Statue of Alan Turing made of slate, on display at Bletchley Park
The man who helped break the German Enigma code in World War II, a pioneer of computer science and one of the 20th century’s most brilliant mathematicians
| © Fotoronz | Dreamstime.com
To be ‘close but no cigar’ is to come close to succeeding, only to fail or fall agonisingly short, and it was a phrase heard all over America in the 19th century
The Star Spangled Banner
On 13 September 1814, during the Anglo-American War of 1812, a British naval force bombarded the American stronghold, Fort McHenry in Baltimore
It's England v France in the ultimate medieval game of thrones, the Hundred Years War. History Revealed explores the brutal showdown between the two nations in the September issue...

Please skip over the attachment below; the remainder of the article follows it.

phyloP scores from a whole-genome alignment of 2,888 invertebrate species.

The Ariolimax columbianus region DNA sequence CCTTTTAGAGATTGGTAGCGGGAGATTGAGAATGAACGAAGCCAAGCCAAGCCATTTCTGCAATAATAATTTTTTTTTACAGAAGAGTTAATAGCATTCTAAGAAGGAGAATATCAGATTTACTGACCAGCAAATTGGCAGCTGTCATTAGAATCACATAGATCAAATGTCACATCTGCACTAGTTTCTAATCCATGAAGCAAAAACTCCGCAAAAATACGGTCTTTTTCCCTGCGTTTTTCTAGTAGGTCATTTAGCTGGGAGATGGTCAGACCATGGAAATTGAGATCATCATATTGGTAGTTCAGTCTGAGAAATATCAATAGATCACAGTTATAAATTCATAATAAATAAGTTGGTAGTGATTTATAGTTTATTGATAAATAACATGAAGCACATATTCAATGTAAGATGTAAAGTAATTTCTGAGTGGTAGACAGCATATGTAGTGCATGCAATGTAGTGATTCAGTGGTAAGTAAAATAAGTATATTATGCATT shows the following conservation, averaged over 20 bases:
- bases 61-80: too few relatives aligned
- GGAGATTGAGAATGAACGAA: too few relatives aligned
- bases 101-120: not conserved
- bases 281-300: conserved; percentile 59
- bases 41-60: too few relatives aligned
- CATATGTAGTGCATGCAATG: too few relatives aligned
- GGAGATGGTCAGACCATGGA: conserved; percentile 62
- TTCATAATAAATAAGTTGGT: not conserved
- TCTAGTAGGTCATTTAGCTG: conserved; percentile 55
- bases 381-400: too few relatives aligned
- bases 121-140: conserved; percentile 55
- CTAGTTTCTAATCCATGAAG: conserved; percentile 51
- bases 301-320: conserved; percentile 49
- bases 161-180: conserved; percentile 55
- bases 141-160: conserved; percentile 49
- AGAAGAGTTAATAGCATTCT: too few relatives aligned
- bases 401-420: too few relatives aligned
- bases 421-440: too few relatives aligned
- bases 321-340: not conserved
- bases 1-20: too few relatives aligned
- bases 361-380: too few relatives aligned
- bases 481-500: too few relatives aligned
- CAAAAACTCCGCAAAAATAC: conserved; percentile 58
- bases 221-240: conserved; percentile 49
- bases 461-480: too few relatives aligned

| © James Sotirakis
The source of this week’s well-known phrase may not be particularly pleasant, but to find out where the adage comes from, we must all ‘bite the bullet’
East India Company ships destroy Chinese vessels, painting by Edward Duncan
In the 19th century, Britain and France sent in the gunboats to bully China into allowing the sale of opium to its citizens
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